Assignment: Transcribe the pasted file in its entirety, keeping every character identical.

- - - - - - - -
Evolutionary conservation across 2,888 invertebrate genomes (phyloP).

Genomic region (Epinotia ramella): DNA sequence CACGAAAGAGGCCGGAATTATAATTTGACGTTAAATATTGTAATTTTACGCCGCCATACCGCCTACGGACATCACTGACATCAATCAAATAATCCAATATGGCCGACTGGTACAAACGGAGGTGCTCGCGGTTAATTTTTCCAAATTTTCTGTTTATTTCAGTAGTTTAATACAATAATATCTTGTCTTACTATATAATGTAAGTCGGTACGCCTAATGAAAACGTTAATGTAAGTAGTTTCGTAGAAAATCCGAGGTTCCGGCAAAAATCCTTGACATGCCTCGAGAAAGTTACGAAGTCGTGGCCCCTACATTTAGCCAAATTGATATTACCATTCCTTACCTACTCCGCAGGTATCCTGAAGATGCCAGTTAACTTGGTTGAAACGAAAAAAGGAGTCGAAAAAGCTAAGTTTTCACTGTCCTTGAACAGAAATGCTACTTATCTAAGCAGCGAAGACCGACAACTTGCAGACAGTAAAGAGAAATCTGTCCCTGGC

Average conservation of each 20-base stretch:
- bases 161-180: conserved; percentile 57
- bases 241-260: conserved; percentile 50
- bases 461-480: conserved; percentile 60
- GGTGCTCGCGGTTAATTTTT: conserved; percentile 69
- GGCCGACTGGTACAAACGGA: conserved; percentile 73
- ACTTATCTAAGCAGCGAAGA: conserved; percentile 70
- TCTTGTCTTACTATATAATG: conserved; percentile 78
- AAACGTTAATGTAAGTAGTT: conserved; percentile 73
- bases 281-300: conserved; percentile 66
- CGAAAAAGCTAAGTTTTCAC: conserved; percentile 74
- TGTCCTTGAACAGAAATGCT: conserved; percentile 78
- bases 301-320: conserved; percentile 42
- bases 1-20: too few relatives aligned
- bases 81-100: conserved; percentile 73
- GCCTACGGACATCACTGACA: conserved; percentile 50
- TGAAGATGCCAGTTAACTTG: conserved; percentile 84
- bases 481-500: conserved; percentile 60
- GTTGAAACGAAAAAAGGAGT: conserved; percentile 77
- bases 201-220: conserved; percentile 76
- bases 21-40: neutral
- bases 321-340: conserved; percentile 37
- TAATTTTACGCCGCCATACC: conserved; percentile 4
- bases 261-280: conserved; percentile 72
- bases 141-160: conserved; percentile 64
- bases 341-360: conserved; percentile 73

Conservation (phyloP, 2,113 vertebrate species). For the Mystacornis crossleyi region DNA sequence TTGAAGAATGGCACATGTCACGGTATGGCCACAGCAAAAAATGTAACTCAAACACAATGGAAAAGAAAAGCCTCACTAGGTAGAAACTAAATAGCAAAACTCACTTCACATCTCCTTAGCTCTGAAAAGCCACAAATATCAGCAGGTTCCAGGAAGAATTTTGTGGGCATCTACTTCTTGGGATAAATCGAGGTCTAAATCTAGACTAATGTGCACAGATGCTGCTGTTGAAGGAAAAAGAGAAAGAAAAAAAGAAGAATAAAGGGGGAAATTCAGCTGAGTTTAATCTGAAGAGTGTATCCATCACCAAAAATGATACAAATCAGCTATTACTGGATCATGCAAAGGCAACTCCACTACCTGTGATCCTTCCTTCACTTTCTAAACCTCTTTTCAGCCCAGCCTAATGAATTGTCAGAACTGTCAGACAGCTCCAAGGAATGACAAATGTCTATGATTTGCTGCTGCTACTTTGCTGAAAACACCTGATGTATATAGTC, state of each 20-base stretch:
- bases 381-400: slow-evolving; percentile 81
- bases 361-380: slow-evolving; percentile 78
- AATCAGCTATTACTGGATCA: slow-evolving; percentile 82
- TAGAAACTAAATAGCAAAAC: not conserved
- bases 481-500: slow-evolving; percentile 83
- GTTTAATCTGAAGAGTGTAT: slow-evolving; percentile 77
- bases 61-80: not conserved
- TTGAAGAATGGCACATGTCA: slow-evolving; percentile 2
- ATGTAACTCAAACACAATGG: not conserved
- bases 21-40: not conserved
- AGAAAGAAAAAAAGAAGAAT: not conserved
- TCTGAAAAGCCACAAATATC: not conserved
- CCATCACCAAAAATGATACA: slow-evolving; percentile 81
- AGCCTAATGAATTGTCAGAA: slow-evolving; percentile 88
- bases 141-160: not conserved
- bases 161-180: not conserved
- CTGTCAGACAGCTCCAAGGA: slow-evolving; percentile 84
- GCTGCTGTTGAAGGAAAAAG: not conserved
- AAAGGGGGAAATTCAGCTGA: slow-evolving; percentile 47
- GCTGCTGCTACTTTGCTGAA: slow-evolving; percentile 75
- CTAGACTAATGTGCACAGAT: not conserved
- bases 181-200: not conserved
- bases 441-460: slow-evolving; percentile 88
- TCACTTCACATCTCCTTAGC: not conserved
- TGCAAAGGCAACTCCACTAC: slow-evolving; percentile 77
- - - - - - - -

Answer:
Evolutionary conservation across 2,888 invertebrate genomes (phyloP).

Genomic region (Epinotia ramella): DNA sequence CACGAAAGAGGCCGGAATTATAATTTGACGTTAAATATTGTAATTTTACGCCGCCATACCGCCTACGGACATCACTGACATCAATCAAATAATCCAATATGGCCGACTGGTACAAACGGAGGTGCTCGCGGTTAATTTTTCCAAATTTTCTGTTTATTTCAGTAGTTTAATACAATAATATCTTGTCTTACTATATAATGTAAGTCGGTACGCCTAATGAAAACGTTAATGTAAGTAGTTTCGTAGAAAATCCGAGGTTCCGGCAAAAATCCTTGACATGCCTCGAGAAAGTTACGAAGTCGTGGCCCCTACATTTAGCCAAATTGATATTACCATTCCTTACCTACTCCGCAGGTATCCTGAAGATGCCAGTTAACTTGGTTGAAACGAAAAAAGGAGTCGAAAAAGCTAAGTTTTCACTGTCCTTGAACAGAAATGCTACTTATCTAAGCAGCGAAGACCGACAACTTGCAGACAGTAAAGAGAAATCTGTCCCTGGC

Average conservation of each 20-base stretch:
- bases 161-180: conserved; percentile 57
- bases 241-260: conserved; percentile 50
- bases 461-480: conserved; percentile 60
- GGTGCTCGCGGTTAATTTTT: conserved; percentile 69
- GGCCGACTGGTACAAACGGA: conserved; percentile 73
- ACTTATCTAAGCAGCGAAGA: conserved; percentile 70
- TCTTGTCTTACTATATAATG: conserved; percentile 78
- AAACGTTAATGTAAGTAGTT: conserved; percentile 73
- bases 281-300: conserved; percentile 66
- CGAAAAAGCTAAGTTTTCAC: conserved; percentile 74
- TGTCCTTGAACAGAAATGCT: conserved; percentile 78
- bases 301-320: conserved; percentile 42
- bases 1-20: too few relatives aligned
- bases 81-100: conserved; percentile 73
- GCCTACGGACATCACTGACA: conserved; percentile 50
- TGAAGATGCCAGTTAACTTG: conserved; percentile 84
- bases 481-500: conserved; percentile 60
- GTTGAAACGAAAAAAGGAGT: conserved; percentile 77
- bases 201-220: conserved; percentile 76
- bases 21-40: neutral
- bases 321-340: conserved; percentile 37
- TAATTTTACGCCGCCATACC: conserved; percentile 4
- bases 261-280: conserved; percentile 72
- bases 141-160: conserved; percentile 64
- bases 341-360: conserved; percentile 73

Conservation (phyloP, 2,113 vertebrate species). For the Mystacornis crossleyi region DNA sequence TTGAAGAATGGCACATGTCACGGTATGGCCACAGCAAAAAATGTAACTCAAACACAATGGAAAAGAAAAGCCTCACTAGGTAGAAACTAAATAGCAAAACTCACTTCACATCTCCTTAGCTCTGAAAAGCCACAAATATCAGCAGGTTCCAGGAAGAATTTTGTGGGCATCTACTTCTTGGGATAAATCGAGGTCTAAATCTAGACTAATGTGCACAGATGCTGCTGTTGAAGGAAAAAGAGAAAGAAAAAAAGAAGAATAAAGGGGGAAATTCAGCTGAGTTTAATCTGAAGAGTGTATCCATCACCAAAAATGATACAAATCAGCTATTACTGGATCATGCAAAGGCAACTCCACTACCTGTGATCCTTCCTTCACTTTCTAAACCTCTTTTCAGCCCAGCCTAATGAATTGTCAGAACTGTCAGACAGCTCCAAGGAATGACAAATGTCTATGATTTGCTGCTGCTACTTTGCTGAAAACACCTGATGTATATAGTC, state of each 20-base stretch:
- bases 381-400: slow-evolving; percentile 81
- bases 361-380: slow-evolving; percentile 78
- AATCAGCTATTACTGGATCA: slow-evolving; percentile 82
- TAGAAACTAAATAGCAAAAC: not conserved
- bases 481-500: slow-evolving; percentile 83
- GTTTAATCTGAAGAGTGTAT: slow-evolving; percentile 77
- bases 61-80: not conserved
- TTGAAGAATGGCACATGTCA: slow-evolving; percentile 2
- ATGTAACTCAAACACAATGG: not conserved
- bases 21-40: not conserved
- AGAAAGAAAAAAAGAAGAAT: not conserved
- TCTGAAAAGCCACAAATATC: not conserved
- CCATCACCAAAAATGATACA: slow-evolving; percentile 81
- AGCCTAATGAATTGTCAGAA: slow-evolving; percentile 88
- bases 141-160: not conserved
- bases 161-180: not conserved
- CTGTCAGACAGCTCCAAGGA: slow-evolving; percentile 84
- GCTGCTGTTGAAGGAAAAAG: not conserved
- AAAGGGGGAAATTCAGCTGA: slow-evolving; percentile 47
- GCTGCTGCTACTTTGCTGAA: slow-evolving; percentile 75
- CTAGACTAATGTGCACAGAT: not conserved
- bases 181-200: not conserved
- bases 441-460: slow-evolving; percentile 88
- TCACTTCACATCTCCTTAGC: not conserved
- TGCAAAGGCAACTCCACTAC: slow-evolving; percentile 77